- You know how House and L and Monk and to a certain extent Goren in Criminal Intent are all basically Sherlock Holmes? They are, if you didn't know. Anyway, I was thinking, is there anyone based on Hercule Poirot or Father Brown?
And then it occurred to me, in a way, Shawn Spencer is kinda Poirot, what with the disarming shenanigans and the extremely dramatic reveals. And as for Father Brown, well, if you think about it, his method and character, secularized, basically gives you Columbo.
- I realized, Prometheus' attempt to save Alien's plausibility, by chalking the evolutionarily impossible traits of xenomorphs up to being an engineered bio-weapon, actually undercuts the whole point of the series. The point of Alien, after all, is that it's a cold heartless cosmos out there, in which humans don't matter—we're just the caterpillars these wasps lay their eggs in. It's sorta Lovecraft-lite, or what Nietzsche would've called "Dionysian" (i.e., "the acknowledgement, restricted to mystical ecstasies, that nihilism is true", as opposed to Apollonian, "the pretense that nihilism is false, necessary to conduct ordinary life").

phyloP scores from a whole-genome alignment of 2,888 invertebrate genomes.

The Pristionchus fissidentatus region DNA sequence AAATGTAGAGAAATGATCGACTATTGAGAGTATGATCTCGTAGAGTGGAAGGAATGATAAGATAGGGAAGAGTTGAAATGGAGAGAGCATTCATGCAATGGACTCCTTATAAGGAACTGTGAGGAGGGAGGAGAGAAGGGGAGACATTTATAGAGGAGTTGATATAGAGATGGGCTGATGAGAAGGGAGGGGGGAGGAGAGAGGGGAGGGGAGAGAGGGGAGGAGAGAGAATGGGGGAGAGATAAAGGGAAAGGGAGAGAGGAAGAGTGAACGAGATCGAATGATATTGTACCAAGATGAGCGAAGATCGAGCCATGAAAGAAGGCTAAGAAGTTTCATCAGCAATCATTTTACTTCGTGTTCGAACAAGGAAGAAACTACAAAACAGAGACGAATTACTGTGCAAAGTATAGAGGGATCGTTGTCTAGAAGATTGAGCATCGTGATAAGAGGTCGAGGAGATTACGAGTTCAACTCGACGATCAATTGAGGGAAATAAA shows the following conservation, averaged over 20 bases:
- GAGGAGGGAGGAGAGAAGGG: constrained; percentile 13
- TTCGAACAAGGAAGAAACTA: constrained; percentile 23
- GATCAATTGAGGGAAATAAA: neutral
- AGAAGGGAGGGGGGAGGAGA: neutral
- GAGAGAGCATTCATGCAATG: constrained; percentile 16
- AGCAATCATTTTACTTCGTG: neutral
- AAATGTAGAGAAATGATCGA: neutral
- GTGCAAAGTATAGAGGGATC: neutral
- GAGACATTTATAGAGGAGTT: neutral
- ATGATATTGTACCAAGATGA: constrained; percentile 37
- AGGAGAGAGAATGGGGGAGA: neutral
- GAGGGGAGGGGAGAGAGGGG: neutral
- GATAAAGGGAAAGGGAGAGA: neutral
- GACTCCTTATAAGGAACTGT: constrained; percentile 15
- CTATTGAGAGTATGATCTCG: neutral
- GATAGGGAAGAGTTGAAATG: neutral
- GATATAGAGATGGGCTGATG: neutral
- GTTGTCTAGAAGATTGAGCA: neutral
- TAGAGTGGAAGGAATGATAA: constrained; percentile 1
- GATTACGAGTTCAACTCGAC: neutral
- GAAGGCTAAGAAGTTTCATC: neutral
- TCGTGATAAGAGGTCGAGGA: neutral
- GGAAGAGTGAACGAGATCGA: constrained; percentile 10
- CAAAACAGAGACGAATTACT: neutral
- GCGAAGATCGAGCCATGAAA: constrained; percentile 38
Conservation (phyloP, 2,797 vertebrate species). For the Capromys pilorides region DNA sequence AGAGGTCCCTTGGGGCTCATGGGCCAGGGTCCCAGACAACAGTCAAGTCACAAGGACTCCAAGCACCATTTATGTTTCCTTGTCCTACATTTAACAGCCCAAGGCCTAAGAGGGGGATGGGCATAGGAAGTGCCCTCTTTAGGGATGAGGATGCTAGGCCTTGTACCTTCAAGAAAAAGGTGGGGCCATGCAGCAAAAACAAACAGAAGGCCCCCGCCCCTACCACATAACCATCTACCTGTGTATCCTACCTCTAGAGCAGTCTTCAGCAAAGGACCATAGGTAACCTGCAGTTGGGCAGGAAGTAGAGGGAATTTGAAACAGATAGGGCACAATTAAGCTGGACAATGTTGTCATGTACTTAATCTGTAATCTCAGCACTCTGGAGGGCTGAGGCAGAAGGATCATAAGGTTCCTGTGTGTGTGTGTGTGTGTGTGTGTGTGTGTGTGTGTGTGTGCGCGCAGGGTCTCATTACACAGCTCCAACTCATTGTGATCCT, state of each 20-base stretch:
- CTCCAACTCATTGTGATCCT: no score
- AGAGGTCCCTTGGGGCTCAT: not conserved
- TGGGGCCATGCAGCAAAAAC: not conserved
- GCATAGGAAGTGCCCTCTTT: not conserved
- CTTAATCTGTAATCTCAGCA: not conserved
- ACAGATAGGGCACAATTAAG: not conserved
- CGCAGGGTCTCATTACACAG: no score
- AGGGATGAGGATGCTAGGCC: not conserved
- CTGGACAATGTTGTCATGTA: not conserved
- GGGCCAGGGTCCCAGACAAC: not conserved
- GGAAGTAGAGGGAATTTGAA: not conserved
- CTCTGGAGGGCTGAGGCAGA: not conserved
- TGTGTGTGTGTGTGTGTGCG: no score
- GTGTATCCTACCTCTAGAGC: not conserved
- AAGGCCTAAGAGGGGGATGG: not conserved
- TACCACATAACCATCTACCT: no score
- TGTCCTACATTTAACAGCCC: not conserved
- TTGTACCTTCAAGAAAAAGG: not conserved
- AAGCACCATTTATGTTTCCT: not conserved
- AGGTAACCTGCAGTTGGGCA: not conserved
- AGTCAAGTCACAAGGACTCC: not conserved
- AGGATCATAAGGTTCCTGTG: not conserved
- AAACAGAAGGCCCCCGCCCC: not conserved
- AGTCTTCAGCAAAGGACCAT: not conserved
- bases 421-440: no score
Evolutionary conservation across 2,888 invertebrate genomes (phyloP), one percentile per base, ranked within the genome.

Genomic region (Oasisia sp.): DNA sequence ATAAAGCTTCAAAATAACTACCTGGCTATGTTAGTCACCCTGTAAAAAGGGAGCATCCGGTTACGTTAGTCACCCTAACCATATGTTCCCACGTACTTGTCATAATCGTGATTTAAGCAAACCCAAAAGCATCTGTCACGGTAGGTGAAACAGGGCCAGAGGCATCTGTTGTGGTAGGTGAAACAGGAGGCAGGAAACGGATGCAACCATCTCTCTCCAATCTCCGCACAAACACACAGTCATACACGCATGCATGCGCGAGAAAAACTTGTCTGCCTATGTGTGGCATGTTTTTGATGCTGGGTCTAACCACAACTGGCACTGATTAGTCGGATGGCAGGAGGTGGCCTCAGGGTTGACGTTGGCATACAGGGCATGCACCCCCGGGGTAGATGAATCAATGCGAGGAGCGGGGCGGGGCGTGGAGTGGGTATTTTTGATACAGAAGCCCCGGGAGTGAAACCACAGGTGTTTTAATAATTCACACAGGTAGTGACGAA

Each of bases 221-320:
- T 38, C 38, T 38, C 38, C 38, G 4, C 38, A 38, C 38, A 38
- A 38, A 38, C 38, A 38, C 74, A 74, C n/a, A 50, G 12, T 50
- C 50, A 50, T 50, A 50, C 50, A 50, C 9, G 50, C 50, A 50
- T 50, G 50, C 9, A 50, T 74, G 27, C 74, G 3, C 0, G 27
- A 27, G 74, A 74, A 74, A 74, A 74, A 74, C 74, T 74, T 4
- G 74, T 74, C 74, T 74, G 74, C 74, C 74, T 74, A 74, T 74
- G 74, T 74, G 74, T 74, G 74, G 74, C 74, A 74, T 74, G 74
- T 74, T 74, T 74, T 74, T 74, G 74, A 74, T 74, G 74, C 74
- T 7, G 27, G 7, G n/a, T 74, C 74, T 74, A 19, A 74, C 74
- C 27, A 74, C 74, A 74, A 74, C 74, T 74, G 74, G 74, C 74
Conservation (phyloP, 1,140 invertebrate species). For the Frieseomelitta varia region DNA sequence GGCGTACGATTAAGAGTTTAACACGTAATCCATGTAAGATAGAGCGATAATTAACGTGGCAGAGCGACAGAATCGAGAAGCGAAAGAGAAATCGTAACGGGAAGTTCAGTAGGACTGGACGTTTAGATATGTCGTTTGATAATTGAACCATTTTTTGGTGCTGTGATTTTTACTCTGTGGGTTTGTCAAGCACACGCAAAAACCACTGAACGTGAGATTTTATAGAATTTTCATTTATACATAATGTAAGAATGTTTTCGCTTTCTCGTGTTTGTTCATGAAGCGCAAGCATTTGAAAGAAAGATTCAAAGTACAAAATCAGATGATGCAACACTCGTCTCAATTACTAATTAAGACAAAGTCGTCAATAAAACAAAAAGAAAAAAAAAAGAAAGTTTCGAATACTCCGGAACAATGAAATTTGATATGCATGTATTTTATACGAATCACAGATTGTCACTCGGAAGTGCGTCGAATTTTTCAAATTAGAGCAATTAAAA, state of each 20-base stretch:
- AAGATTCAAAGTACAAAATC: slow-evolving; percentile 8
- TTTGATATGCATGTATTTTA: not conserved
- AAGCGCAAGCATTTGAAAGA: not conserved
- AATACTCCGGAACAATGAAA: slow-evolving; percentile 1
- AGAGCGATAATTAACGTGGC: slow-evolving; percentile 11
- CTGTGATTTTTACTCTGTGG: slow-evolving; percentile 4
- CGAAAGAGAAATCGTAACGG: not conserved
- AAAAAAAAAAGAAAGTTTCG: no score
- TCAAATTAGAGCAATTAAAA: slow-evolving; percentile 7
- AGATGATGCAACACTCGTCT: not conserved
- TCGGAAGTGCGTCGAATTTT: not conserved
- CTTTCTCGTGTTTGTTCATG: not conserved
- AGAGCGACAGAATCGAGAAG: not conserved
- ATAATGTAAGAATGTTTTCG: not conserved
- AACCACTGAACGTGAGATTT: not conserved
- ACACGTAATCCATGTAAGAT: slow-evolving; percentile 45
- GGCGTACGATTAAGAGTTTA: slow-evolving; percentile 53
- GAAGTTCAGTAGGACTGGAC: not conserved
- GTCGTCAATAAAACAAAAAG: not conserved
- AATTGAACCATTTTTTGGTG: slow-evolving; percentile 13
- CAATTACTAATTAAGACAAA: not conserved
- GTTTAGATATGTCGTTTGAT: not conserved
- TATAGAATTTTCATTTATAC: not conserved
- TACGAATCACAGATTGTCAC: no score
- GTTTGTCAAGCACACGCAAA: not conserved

But Prometheus voids all that, by making the whole thing the work of the Engineers. And the Engineers look human for a reason: they made us. The original's point was "the cosmos has so little regard for you that it might as well be actively malevolent, see, here's a monster that's just as natural as a dog", but the point of Prometheus is "that which made you is actively malevolent, and it made the monsters out of hatred for you".
If that sounds familiar, it should: once again, it's Gnosticism, with the Engineers as the Demiurge. From the first film to the chronologically last prequel is an intellectual and artistic degeneration worse than the one that brought the series from Aliens to Alien Resurrection.
- That element of a hostile creator in Gnosticism, by the bye, is probably due to Gnosticism originating in Mesopotamia (and its presence in Greek myth probably has the same source, the Greeks having been influenced by the Hittites, the only other Indo-Europeans who have that element). Mesopotamian mythology is basically derived from the Sumerian mythos, with Semitic or Indo-European gods tacked on all willy-nilly.
That's the problem, see, because the Sumerian gods created mankind as a labor-saving device, and they're quick to slap down any humans who forget their place (see also Zeus's attitude toward "hubris", which, again, not present in Hindu, Celtic, German, or Slavic myth). There's a reason the ancient astronaut theorists use Sumer as the basis when the "ancient aliens" are supposed to be hostile—so the fact Prometheus used that goofball device is, it turns out, no accident.